Mike Budd, US Army, 1968-1971 (Vietnam war veteran)
Amos Sunshine, US Army, 1952-1955
Glenn Wright, US Air Force, 1962-1974
James Domenico, US Navy, 1973-1976
Janice Josephine Carney, U.S. Army 1969-1972 (Vietnam war veteran)
Russell Brown, US Marines, 1966-68
Priscilla J Leach, US Coast Guard Reserve, 1982-94
Ray Reese, US Marine Corps 1956-1962
Ray Albrecht, US Army, 1974 - 1977
Christopher G. Wales, USN, 1980-1986
Marlon Moore, US Navy, 1990-1999
James C. Branch, US Navy, 1985-1996
Thomas Easley, US Army, 1972-1974
Dennis Lambert, US Army, 1992-2000
Douglas A. Stuart, US Army, 1968-1970 (Vietnam war veteran)
Gary E. May, US Marines, 1967-1968 (Vietnam war veteran)
Emanuele Vorso, US Air Force (Retired)
William Miniutti USMC 1968-1970 (Vietnam war veteran)
James Reagan Marcroft-Clark, US Marines, 1996-2000
Maxwell Burgess, US Navy, 1979-1984
April Adams, US Army, 1990-2000
Tom Palumbo, US Army & Reserves, 1978-1992
Russell Bates, US Navy, 1967-1970
Tariq Khan, US Air Force, 1996-2000
Paul Appell, US Army, 1968-1971 (Vietnam war veteran)
Reese Forbes, US Army, 1968-1970
Vernon Haltom, US Air Force, 1986-1992
George Waldman, US Air Force, 1960-1969
Carolyn Rowan, US Air Force, 1976-1978
Steven M Cross, US Army, 1970 – 1972 (Vietnam war veteran)
Michael Mangini, US Army, 1979-1983
Deston Denniston US Army, 1988-1990
Nate Goldshlag, US Army 1970-1972
M. Lara Hoke, US Navy, 1990-1994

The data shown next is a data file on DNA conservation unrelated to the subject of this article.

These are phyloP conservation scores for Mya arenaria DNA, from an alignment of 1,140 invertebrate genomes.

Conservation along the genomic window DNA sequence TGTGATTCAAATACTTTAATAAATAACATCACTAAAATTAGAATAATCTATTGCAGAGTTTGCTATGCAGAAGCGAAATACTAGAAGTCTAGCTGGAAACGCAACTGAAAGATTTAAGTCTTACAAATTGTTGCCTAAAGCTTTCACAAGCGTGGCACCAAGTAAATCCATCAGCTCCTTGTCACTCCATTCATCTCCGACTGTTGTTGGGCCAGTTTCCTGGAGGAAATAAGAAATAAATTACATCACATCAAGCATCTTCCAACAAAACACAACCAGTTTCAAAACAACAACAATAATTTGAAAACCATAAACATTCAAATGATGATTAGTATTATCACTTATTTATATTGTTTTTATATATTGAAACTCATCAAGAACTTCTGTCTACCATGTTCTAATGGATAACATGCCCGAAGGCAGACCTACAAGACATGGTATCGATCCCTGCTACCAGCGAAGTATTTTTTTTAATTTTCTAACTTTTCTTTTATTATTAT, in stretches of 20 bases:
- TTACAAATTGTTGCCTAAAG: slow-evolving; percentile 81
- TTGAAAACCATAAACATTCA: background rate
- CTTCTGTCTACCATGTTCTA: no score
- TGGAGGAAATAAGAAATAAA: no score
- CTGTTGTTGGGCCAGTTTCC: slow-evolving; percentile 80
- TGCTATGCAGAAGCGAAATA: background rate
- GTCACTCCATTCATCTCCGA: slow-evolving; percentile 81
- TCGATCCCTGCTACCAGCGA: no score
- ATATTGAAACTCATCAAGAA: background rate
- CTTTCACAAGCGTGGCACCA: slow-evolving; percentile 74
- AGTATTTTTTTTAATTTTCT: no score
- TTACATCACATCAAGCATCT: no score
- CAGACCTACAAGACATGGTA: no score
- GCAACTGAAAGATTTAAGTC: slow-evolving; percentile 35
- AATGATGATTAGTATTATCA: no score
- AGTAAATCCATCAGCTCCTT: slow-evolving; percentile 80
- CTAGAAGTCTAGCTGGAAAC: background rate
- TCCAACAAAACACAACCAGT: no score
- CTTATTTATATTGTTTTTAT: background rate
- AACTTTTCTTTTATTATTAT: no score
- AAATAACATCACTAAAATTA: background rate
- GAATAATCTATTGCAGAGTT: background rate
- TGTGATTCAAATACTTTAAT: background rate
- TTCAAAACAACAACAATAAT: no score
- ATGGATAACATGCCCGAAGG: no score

Colin Jenkins, US Army, 1994-1998
Bill Mattis, US Marines, 1969 - 1971
Adolph L. Biel II, US Navy, Vietman Era
Aubrey Deloney, US Navy, 1996-2000
Charles Dean Pleasant Jr., US Air Force, 1972-1976
Jeannie Ramsey, US Navy, 1974-1976
George R. Jenkins, US Army, 1965-1967 (Vietnam war veteran)

…add your name to this open letter to the National Guard by emailing your name, branch and dates of service to info@marchforward.org

(It was longer but I think I maxed out the amt I can copy on phone)

To our brothers and sisters in the Missouri National Guard:
We are writing to you as active-duty U.S. service members and veterans, most of us having served in the Iraq war.
You have a choice you can make right now.
The whole world is watching the Ferguson police with disgust. They killed an unarmed, college-bound Black youth in broad daylight, and subsequently responded to peaceful, constitutionally-protected protests with extreme violence and repression.
Countless constitutional and human rights violations by these police have been documented over the course of the Ferguson protests; from attacking and threatening journalists, to using tear gas against peaceful protesters, including children.
Now, Governor Nixon has again activated the National Guard to “support law enforcement.” But you don’t have to follow their orders—you can stand with the protesters instead.
Our true duty
When we signed up, we swore an oath to defend the Constitution of the United States.
The police in Ferguson are violating that Constitution.
The First Amendment guarantees the right to free speech, freedom of assembly and freedom of the press.
These laws are, as we are taught our entire lives, our most cherished Constitutional rights—the whole basis for the “freedom” we are told makes us the greatest country on Earth.


It is undeniable that the Ferguson police has used extreme violence against peaceful protesters, suppressing the right of the people to free speech and the freedom to assemble. They have attacked crowds, with children in them, with rubber bullets, sound cannons and tear gas. People have been mass arrested for simply being at the protest.